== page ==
MIAMI (AP) — Hurricane Irma shook homes and flooded buildings in small Caribbean islands as it marched toward Cuba and perhaps the U.S.
The storm unleased record-setting winds of 185 mph (300 kph) as it began a path of destruction.
WHERE IS IRMA HEADED?
Hurricane Irma grew into a dangerous Category 5 storm Tuesday and showed no signs of losing strength. The U.S. National Hurricane Center said Irma was a "potentially catastrophic" storm with winds that extend 50 miles (80 kilometers) from the center.
The center of the storm is expected to cross near Puerto Rico, the Dominican Republic, Haiti, Cuba and possibly Florida. It could arrive in South Florida this weekend as a Category 4 or 5 hurricane. The last major hurricane to hit Florida was in 2005.
Irma had the most powerful winds ever recorded for a storm in the Atlantic Ocean.
Four other storms have had winds that strong in the overall Atlantic region, but they were in the Caribbean Sea or the Gulf of Mexico, which are usually home to warmer waters that fuel cyclones. Irma was fueled by the unusually warm waters in the Atlantic.
WHY RISK IT?
With Irma's potentially catastrophic wind and rain set to crash through the low-lying Florida Keys this weekend, many storm-hardened residents don't seem willing to ride this one out.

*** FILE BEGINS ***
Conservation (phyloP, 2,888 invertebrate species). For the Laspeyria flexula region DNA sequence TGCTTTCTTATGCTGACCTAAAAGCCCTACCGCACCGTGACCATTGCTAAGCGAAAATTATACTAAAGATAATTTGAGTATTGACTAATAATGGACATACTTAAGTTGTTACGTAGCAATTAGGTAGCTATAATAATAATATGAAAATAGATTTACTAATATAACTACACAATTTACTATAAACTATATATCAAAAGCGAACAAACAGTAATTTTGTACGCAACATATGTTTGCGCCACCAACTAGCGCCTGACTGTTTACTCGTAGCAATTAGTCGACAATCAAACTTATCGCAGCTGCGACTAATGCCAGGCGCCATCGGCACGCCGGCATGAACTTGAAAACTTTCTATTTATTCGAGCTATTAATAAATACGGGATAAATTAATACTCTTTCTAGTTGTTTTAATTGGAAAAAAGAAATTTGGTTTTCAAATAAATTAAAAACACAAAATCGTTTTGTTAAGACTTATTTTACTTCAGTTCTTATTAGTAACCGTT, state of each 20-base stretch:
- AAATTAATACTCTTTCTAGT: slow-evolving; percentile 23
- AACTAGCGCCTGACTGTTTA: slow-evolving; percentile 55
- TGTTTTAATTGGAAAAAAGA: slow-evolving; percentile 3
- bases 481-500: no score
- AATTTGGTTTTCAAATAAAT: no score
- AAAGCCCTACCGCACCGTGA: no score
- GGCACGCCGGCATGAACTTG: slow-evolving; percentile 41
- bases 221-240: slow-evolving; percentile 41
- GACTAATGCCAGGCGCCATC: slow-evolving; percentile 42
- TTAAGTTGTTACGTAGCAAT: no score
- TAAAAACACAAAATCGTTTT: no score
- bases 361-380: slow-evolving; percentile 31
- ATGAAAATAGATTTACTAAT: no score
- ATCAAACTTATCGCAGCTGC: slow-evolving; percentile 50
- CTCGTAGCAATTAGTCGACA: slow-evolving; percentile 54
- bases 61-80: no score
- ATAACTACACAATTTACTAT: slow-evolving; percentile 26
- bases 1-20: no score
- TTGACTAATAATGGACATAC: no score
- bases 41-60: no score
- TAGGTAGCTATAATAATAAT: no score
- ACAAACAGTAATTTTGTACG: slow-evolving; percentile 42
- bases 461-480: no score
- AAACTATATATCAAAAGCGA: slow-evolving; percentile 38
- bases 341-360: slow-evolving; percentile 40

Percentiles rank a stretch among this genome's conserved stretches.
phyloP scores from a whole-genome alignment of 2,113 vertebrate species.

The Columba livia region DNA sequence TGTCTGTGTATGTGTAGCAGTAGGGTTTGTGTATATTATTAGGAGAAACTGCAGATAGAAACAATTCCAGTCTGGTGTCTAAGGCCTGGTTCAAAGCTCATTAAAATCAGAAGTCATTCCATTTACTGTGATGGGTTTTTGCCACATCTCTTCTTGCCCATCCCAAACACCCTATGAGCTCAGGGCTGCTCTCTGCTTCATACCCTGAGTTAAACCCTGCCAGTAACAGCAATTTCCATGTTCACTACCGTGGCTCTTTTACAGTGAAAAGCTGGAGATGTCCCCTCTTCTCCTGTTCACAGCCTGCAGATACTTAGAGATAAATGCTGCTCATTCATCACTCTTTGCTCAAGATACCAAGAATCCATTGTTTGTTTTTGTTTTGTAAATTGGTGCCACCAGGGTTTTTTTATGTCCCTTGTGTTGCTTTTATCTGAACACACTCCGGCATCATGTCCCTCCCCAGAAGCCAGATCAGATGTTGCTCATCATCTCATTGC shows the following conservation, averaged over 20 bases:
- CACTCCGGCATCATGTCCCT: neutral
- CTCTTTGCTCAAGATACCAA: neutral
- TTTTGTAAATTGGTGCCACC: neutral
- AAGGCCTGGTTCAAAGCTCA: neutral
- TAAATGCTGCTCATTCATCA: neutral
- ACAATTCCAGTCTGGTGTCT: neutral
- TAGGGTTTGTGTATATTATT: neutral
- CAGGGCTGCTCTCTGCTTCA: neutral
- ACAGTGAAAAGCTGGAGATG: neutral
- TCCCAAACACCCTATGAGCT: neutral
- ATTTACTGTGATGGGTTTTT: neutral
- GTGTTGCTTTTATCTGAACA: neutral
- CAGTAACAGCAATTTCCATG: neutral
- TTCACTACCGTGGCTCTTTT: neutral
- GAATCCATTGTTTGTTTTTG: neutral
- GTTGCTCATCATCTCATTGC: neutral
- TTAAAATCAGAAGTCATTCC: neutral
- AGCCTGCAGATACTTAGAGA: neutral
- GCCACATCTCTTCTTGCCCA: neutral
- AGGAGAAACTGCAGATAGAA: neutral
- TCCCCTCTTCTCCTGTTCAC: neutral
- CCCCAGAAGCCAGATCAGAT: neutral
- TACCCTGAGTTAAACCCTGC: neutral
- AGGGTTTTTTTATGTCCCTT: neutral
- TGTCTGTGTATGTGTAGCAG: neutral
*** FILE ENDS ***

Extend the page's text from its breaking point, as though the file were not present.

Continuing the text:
From Key Largo to Key West , residents and officials said Irma is a storm to be reckoned with. A mandatory evacuation for Keys visitors was underway Wednesday, with residents being told to leave the next day.
Florida Gov. Rick Scott, who flew to the Keys on Wednesday morning, said a hospital in the island chain would have its patients evacuated by air.
ARE RESOURCES STRAINED AFTER HARVEY?
President Donald Trump's homeland security adviser said the government can handle Hurricane Irma relief because the life-saving phase for Hurricane Harvey is over.
Tom Bossert told The Associated Press that Harvey victims will not be forgotten. He said the government is working on longer-term assistance for those people, such as Small Business Administration loans, unemployment wages and reconstruction.
RUSH LIMBAUGH'S REMARK
Rush Limbaugh created a storm of his own by suggesting that the "panic" caused by Hurricane Irma benefits retailers, the media and politicians seeking action on climate change.
The conservative radio personality's swerve into meteorology had Al Roker, the "Today" show weatherman, saying Wednesday that Limbaugh was putting people's lives at risk.
Limbaugh's lengthy soliloquy on his radio show the day before was apparently set off by seeing a rush on supplies of bottled water in South Florida, where he lives.
WILL FOOTBALL BE PLAYED?
For the Miami Dolphins and Tampa Bay Buccaneers, Week 1 will become Week 11.
The NFL has decided to have the teams play on Nov. 19 at Hard Rock Stadium in Miami Gardens, Florida — moving the game from Sunday's original date out of concern for Hurricane Irma.
Other games were canceled, postponed or moved entirely. FIU's home opener against Alcorn State will be Friday night in Birmingham, Alabama. The game was to be played Saturday night in Miami.
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